Camp Keanae

The Keanae peninsula a sacred place to Mauians and it is indeed a magical place. The tarocamp itself is 9 acres, overlooking the one of the deepest trenches in this region of the Pacific ocean. The high ground of the camp overlooks terraced plateaus with a smallish taro plantation and rocky beaches. A short walk inland takes you to an arboretum and a waterfall fed pool set in volcanic rocks 1/8 mi. down the road.

road-to-hanaThe camp itself is 9 acres. Guests who are not attending workshops can enjoy the peninsula while workshops are in session; teachers and students may take breaks as needed.  Standing or seated meditation, especially at sunrise viewing the Pacific is pure, cosmic, oceanic bliss. Children love this place; it’s fenced off and has never reported any accidents. You can make this both a family vacation and a rich learning experience for everyone.

James Michener remarked that it was the one place that evoked the island world of 150 years back, with a distinctly Chinese history. In the late 1870’s, construction of the East Maui Irrigation system brought immigrant workers from China. The Ching family store in Ko’olau opened two stores in Keanae. Prior to the sugar cane industry, “Steamer Days” welcomed the arrival of molasses, majong, rum and opium into Opau Bay. Today, traditional taro farming continues on the Keanae Peninsula. A half-mile past Keanae Peninsula is a road-side store marking a “half-way” point to Hana. For the  finest shaved ice in the Hawaiian Islands, a brief stop here is a must. Side trips to historic markers on the road to Hana include St. Gabriel’s Church, the coastal town of Nahiku, Wananalua Church, petroglyphs and heiaus.

June is not the rainy season but it can still sometimes rain, usually at night. The rain is gentle, warm and brief.  There are lots of outdoor, covered spaces for gathering and indoor spaces to congregate.

Food, kitchen rental and chefs are our biggest expense (meals = breakfast, $8, lunch, $10 and dinner, $12). There are ice machines and filtered water in the kitchen. There is  phone service in the dining hall area.

The day-pass with meals and one workshop will be $45, $60 for the whole day for individuals or $100 for a (small) family. The whole Fest without accommodations will be $225, and this applies to Shaolin, the mother art of all the internals as well. Body workers will be on hand for massages as needed.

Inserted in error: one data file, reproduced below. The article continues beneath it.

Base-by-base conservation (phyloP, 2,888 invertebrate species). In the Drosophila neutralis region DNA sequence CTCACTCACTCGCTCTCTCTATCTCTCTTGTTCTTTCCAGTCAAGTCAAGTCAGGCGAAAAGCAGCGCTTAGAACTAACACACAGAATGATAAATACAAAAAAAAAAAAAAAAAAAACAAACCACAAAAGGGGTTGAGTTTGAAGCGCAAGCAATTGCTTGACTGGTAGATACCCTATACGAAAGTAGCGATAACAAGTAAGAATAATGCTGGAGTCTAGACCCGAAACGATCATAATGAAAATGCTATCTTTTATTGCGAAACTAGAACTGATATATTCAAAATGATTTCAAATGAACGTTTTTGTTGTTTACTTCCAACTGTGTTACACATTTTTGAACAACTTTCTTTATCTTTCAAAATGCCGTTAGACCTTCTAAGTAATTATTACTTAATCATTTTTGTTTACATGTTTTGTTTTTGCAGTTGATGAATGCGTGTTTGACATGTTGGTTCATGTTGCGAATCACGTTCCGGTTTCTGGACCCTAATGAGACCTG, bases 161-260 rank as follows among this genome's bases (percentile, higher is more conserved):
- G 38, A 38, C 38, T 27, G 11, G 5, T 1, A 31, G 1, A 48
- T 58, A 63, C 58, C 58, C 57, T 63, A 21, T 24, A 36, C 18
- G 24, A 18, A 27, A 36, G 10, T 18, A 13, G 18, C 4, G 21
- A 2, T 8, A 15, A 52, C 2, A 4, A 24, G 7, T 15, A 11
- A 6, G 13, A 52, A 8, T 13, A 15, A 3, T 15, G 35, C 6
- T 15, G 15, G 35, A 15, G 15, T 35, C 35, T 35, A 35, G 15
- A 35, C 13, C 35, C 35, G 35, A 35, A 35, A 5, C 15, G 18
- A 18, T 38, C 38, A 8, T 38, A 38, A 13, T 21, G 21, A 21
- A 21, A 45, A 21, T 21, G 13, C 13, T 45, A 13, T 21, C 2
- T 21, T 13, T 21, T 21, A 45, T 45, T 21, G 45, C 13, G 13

Accommodations are YMCA dormitory style.  Upper dorm is separated into 4 rooms with several bunks in each. No one must take an upper bunk unless they want one. Think college and summer camp, all rolled into one, except you’re in paradise!

Stay in one of the dorms or come with a tent or stay in a cabin (early sign-ups will have more options- we just are keeping costs down for all this way). Some people love to camp out and even prefer it to be closer to nature. The cabins are reserved for people with special needs and presenters who will be coordinating workshops to meet your needs.

There are two separate women’s dorms in addition to the co-ed dorms. The giant dorm attached to the gym is the least private. There are two bath/shower houses with separate sections for men and women.

Camping certainly takes more resources. Make sure your tent is rainproof with a fly or overhead tarp and that you pitch it on high ground. Camping affords the most privacy, but also requires the most self-reliance. the-grounds

It’s no hotel, but so perfect! Maui residents love this place. It’s sacred to them.

We have huge indoor spaces for multiple workshops. The workshops range from dynamic to mellow and are scheduled so that you can work within your own capabilities and desires.


Even without a tent, everyone should bring a sleeping bag, bedroll (or rent bedding from the camp for $35.00- pillow, sheets and a light blanket), a towel or two, swimwear, bug repellent, sunscreen, water-bottle, flashlight, rain-gear (umbrella or waterproof poncho), toiletries of course, & warmer clothes for evening (one light jacket, one pair of jeans) Although this is not a necessity, you can bring an optional mosquito net to drape over the top bunk as there are hundreds of bunk beds. The site is not that buggy and bringing the spray is just precautionary.

The food will be local, organic (of course!) with both vegetarian and wild caught options. Maui’s best deer hunter and fishermen bring the freshest, healthiest protein you will ever experience. Maui is rich with deer and fish and are caught daily. The food there is unsurpassed. joy-in-the-kitchenCoconuts and mac nuts fall from the trees. You will eat fruits you never knew existed, that taste delicious and have healing properties as well.




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